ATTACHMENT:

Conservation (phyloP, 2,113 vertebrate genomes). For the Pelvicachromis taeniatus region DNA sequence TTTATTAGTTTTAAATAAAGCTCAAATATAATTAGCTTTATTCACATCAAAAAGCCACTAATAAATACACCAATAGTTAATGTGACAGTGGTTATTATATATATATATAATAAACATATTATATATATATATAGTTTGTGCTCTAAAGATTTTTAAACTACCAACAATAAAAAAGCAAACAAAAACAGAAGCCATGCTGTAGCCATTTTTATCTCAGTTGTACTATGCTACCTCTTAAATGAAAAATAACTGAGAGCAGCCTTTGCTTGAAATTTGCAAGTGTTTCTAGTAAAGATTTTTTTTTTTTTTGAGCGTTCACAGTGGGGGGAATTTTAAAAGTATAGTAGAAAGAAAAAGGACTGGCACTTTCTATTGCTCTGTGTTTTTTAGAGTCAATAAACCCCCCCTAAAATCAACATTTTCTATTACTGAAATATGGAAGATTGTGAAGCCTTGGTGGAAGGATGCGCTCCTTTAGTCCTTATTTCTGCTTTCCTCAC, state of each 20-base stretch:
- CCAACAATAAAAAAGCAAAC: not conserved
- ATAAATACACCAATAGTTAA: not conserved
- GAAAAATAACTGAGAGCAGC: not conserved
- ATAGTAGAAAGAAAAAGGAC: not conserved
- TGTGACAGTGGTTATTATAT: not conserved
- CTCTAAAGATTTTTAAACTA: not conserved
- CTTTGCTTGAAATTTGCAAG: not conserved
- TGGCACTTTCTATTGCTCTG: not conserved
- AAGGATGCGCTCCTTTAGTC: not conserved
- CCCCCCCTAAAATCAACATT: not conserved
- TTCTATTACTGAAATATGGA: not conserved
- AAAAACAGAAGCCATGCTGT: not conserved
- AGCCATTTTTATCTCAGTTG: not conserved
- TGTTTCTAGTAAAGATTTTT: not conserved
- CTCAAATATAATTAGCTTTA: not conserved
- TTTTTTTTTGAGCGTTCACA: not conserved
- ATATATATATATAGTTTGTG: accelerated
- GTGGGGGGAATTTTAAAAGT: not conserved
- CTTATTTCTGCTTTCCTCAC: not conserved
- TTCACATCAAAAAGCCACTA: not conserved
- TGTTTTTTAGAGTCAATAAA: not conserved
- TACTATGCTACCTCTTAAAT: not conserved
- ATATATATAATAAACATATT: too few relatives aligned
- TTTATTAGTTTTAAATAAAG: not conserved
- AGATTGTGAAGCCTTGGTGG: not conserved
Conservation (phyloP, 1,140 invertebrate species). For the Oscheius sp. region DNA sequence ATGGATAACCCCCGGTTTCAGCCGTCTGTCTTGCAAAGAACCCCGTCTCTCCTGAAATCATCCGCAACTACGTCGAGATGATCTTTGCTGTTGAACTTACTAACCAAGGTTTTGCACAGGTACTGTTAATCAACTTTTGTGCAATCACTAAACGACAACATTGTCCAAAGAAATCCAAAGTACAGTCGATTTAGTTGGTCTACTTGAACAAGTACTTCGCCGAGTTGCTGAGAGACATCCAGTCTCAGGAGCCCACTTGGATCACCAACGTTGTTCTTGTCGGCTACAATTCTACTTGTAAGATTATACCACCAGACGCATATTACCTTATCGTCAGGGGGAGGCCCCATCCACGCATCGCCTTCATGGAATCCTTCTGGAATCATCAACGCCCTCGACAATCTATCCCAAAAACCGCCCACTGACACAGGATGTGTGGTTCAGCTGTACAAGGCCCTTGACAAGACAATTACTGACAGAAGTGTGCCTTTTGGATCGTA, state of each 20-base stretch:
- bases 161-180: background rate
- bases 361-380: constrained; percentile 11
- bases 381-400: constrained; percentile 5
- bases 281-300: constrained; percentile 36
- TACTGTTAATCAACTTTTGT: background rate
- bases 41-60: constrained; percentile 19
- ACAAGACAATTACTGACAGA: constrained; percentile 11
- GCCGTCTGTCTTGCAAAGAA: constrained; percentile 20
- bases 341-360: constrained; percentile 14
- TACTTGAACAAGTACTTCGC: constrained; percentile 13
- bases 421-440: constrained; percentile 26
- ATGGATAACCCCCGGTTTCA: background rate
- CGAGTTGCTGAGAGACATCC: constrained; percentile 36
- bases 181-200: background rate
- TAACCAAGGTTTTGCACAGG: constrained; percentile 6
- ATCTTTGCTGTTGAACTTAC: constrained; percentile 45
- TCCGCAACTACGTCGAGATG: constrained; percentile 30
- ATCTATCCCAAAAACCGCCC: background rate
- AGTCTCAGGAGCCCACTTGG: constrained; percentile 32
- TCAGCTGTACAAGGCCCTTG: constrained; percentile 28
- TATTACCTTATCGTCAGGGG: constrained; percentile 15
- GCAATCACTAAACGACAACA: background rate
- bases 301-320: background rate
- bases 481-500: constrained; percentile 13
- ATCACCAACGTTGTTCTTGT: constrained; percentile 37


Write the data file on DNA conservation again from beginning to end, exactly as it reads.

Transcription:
Conservation (phyloP, 2,113 vertebrate genomes). For the Pelvicachromis taeniatus region DNA sequence TTTATTAGTTTTAAATAAAGCTCAAATATAATTAGCTTTATTCACATCAAAAAGCCACTAATAAATACACCAATAGTTAATGTGACAGTGGTTATTATATATATATATAATAAACATATTATATATATATATAGTTTGTGCTCTAAAGATTTTTAAACTACCAACAATAAAAAAGCAAACAAAAACAGAAGCCATGCTGTAGCCATTTTTATCTCAGTTGTACTATGCTACCTCTTAAATGAAAAATAACTGAGAGCAGCCTTTGCTTGAAATTTGCAAGTGTTTCTAGTAAAGATTTTTTTTTTTTTTGAGCGTTCACAGTGGGGGGAATTTTAAAAGTATAGTAGAAAGAAAAAGGACTGGCACTTTCTATTGCTCTGTGTTTTTTAGAGTCAATAAACCCCCCCTAAAATCAACATTTTCTATTACTGAAATATGGAAGATTGTGAAGCCTTGGTGGAAGGATGCGCTCCTTTAGTCCTTATTTCTGCTTTCCTCAC, state of each 20-base stretch:
- CCAACAATAAAAAAGCAAAC: not conserved
- ATAAATACACCAATAGTTAA: not conserved
- GAAAAATAACTGAGAGCAGC: not conserved
- ATAGTAGAAAGAAAAAGGAC: not conserved
- TGTGACAGTGGTTATTATAT: not conserved
- CTCTAAAGATTTTTAAACTA: not conserved
- CTTTGCTTGAAATTTGCAAG: not conserved
- TGGCACTTTCTATTGCTCTG: not conserved
- AAGGATGCGCTCCTTTAGTC: not conserved
- CCCCCCCTAAAATCAACATT: not conserved
- TTCTATTACTGAAATATGGA: not conserved
- AAAAACAGAAGCCATGCTGT: not conserved
- AGCCATTTTTATCTCAGTTG: not conserved
- TGTTTCTAGTAAAGATTTTT: not conserved
- CTCAAATATAATTAGCTTTA: not conserved
- TTTTTTTTTGAGCGTTCACA: not conserved
- ATATATATATATAGTTTGTG: accelerated
- GTGGGGGGAATTTTAAAAGT: not conserved
- CTTATTTCTGCTTTCCTCAC: not conserved
- TTCACATCAAAAAGCCACTA: not conserved
- TGTTTTTTAGAGTCAATAAA: not conserved
- TACTATGCTACCTCTTAAAT: not conserved
- ATATATATAATAAACATATT: too few relatives aligned
- TTTATTAGTTTTAAATAAAG: not conserved
- AGATTGTGAAGCCTTGGTGG: not conserved
Conservation (phyloP, 1,140 invertebrate species). For the Oscheius sp. region DNA sequence ATGGATAACCCCCGGTTTCAGCCGTCTGTCTTGCAAAGAACCCCGTCTCTCCTGAAATCATCCGCAACTACGTCGAGATGATCTTTGCTGTTGAACTTACTAACCAAGGTTTTGCACAGGTACTGTTAATCAACTTTTGTGCAATCACTAAACGACAACATTGTCCAAAGAAATCCAAAGTACAGTCGATTTAGTTGGTCTACTTGAACAAGTACTTCGCCGAGTTGCTGAGAGACATCCAGTCTCAGGAGCCCACTTGGATCACCAACGTTGTTCTTGTCGGCTACAATTCTACTTGTAAGATTATACCACCAGACGCATATTACCTTATCGTCAGGGGGAGGCCCCATCCACGCATCGCCTTCATGGAATCCTTCTGGAATCATCAACGCCCTCGACAATCTATCCCAAAAACCGCCCACTGACACAGGATGTGTGGTTCAGCTGTACAAGGCCCTTGACAAGACAATTACTGACAGAAGTGTGCCTTTTGGATCGTA, state of each 20-base stretch:
- bases 161-180: background rate
- bases 361-380: constrained; percentile 11
- bases 381-400: constrained; percentile 5
- bases 281-300: constrained; percentile 36
- TACTGTTAATCAACTTTTGT: background rate
- bases 41-60: constrained; percentile 19
- ACAAGACAATTACTGACAGA: constrained; percentile 11
- GCCGTCTGTCTTGCAAAGAA: constrained; percentile 20
- bases 341-360: constrained; percentile 14
- TACTTGAACAAGTACTTCGC: constrained; percentile 13
- bases 421-440: constrained; percentile 26
- ATGGATAACCCCCGGTTTCA: background rate
- CGAGTTGCTGAGAGACATCC: constrained; percentile 36
- bases 181-200: background rate
- TAACCAAGGTTTTGCACAGG: constrained; percentile 6
- ATCTTTGCTGTTGAACTTAC: constrained; percentile 45
- TCCGCAACTACGTCGAGATG: constrained; percentile 30
- ATCTATCCCAAAAACCGCCC: background rate
- AGTCTCAGGAGCCCACTTGG: constrained; percentile 32
- TCAGCTGTACAAGGCCCTTG: constrained; percentile 28
- TATTACCTTATCGTCAGGGG: constrained; percentile 15
- GCAATCACTAAACGACAACA: background rate
- bases 301-320: background rate
- bases 481-500: constrained; percentile 13
- ATCACCAACGTTGTTCTTGT: constrained; percentile 37